The Fujifilm X-T20 launced at CES 2017 in January takes the image processing pipeline of the flagship X-T2 and places it in a body identical to the X-T10. This is one rather compact APS-C mirrorless, yet not quite as small as the recently reviewed Fujifilm X-E3. Still, it offers the same 24 megapixels X-Trans CMOS III sensor as the X-T2 and pairs it with the same X-Processor Pro. Together these can shoot continuously at 14 FPS with an electronic-shutter or 8 FPS with a mechanical one, plus it can record 4K Ultra-HD video as can be seen right here:

The 24 MP APS-C sensor in the X-T20 offers a 325-Point hybrid autofocus system which combines Phase-Detect and Contrast-Detect AF. This camera offers a good number of features and an impressive number of controls for its size, including dual control-dials, plus dedicated EC, Shutter-Speed and Drive Mode dials. The body is equipped with a large 2.4 megapixels 0.39″ EVF with 0.62X magnification, 100% coverage and an Eye-Start Sensor.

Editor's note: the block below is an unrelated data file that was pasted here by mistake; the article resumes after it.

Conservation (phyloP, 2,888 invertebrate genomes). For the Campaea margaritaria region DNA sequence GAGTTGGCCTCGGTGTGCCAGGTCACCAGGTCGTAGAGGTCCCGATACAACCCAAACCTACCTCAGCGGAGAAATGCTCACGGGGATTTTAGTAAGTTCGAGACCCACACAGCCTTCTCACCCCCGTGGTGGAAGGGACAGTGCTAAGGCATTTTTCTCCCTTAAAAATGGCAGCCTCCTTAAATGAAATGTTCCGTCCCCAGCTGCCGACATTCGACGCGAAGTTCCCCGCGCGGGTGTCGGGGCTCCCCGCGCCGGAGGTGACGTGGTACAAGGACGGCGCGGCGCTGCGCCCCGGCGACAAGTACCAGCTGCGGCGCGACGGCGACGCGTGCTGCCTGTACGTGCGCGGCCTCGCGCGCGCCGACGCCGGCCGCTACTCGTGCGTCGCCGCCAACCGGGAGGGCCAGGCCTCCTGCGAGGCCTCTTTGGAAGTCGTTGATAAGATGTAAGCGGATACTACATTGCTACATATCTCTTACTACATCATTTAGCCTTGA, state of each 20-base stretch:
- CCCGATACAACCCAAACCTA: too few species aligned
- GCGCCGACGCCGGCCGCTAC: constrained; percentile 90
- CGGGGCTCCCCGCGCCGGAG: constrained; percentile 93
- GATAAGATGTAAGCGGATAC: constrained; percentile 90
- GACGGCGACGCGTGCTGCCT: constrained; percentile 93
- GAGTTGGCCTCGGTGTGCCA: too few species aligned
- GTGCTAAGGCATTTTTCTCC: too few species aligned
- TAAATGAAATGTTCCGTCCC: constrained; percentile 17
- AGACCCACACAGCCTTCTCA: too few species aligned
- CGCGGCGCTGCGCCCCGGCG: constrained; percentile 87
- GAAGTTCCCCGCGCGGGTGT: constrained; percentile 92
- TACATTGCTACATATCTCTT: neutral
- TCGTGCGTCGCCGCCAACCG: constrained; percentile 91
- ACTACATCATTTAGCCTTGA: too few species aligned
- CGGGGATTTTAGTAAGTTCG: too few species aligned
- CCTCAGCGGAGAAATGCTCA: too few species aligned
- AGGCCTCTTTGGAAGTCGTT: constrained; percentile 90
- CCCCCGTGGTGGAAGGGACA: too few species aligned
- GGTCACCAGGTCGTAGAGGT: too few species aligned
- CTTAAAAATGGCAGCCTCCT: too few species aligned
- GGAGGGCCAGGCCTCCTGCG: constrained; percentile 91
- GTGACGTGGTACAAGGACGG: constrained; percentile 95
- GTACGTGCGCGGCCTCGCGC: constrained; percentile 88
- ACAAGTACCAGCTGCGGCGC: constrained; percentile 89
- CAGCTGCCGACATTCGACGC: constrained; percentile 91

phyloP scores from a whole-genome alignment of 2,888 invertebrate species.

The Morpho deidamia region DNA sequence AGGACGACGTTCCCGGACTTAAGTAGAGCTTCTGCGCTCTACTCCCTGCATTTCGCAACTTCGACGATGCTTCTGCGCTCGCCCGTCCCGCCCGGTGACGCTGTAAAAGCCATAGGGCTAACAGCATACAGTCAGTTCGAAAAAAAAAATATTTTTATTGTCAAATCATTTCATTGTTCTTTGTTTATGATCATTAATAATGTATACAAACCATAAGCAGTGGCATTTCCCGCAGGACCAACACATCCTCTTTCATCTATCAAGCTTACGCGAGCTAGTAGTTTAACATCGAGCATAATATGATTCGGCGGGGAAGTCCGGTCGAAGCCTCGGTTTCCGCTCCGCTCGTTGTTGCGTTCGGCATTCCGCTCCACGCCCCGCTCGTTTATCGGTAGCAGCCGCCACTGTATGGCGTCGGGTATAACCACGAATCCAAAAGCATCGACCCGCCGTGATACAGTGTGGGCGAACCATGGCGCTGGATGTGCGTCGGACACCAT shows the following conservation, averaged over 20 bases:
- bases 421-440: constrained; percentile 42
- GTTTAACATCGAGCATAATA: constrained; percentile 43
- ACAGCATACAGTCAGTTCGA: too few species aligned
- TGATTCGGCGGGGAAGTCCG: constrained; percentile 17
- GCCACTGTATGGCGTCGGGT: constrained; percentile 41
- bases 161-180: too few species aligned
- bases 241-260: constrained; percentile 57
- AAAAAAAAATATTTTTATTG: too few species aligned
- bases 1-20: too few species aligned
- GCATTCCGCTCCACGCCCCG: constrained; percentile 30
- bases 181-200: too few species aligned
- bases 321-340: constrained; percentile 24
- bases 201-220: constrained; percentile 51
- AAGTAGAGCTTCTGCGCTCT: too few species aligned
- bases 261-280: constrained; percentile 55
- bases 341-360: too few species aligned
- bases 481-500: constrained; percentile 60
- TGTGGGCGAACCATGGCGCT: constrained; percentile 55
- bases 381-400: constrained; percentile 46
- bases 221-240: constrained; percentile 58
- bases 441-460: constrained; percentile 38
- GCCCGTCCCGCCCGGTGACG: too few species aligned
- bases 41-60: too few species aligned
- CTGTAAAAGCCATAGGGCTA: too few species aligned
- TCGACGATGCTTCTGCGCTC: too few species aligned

Read the complete Fujifilm X-T20 review at Neocamera.

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Hot on the heels of several cameras beating DxOMark records, the new Sony Alpha A7R III ties for third place with a score of 100, matching the recent Nikon D850. This makes these cameras the highest ranked full-frame mirrorless and full-frame DSLR, scoring just under two Medium Format Digital Cameras, one mirrorless and one DSLR. This first tells us that the mirror just has no impact on image quality and sensor size is still king.

Sony Alpha A7R III

The Sony A7R III is a 42 megapixels Full-Frame mirrorless using a BSI-CMOS with a built-in 399-Point Phase-Detect AF system and mounted on a 5-axis image-stabilization system effective to 5.5 stops over hand-holding. It is capable of shooting continuously at 10 FPS and recording 4K Ultra-HD video. The A7R III is equipped with a class-leading 0.50″ EVF 3.6 Megapixels with 0.78X magnification, 100% coverage and an Eye-Start sensor, plus a 3″ LCD with 1.4 megapixels.

This mirrorless ranks third highest camera at DxOMark with a score of 100 which breaks down into 26 bits-per-pixel of color-depth, 14.7 EV dynamic-range and a whopping 3523 Low-Light points. While the first two numbers are close to its peers, the low-light score is simply stellar, beating by a significant margin the D850 which scores a respectable 2660 points.  This puts it in forth place just being the Sony A7S which has much larger pixels with 12 megapixels on a full-frame sensor. Cameras scoring better in low-light are unsurprisingly Medium Format models which have larger sensors.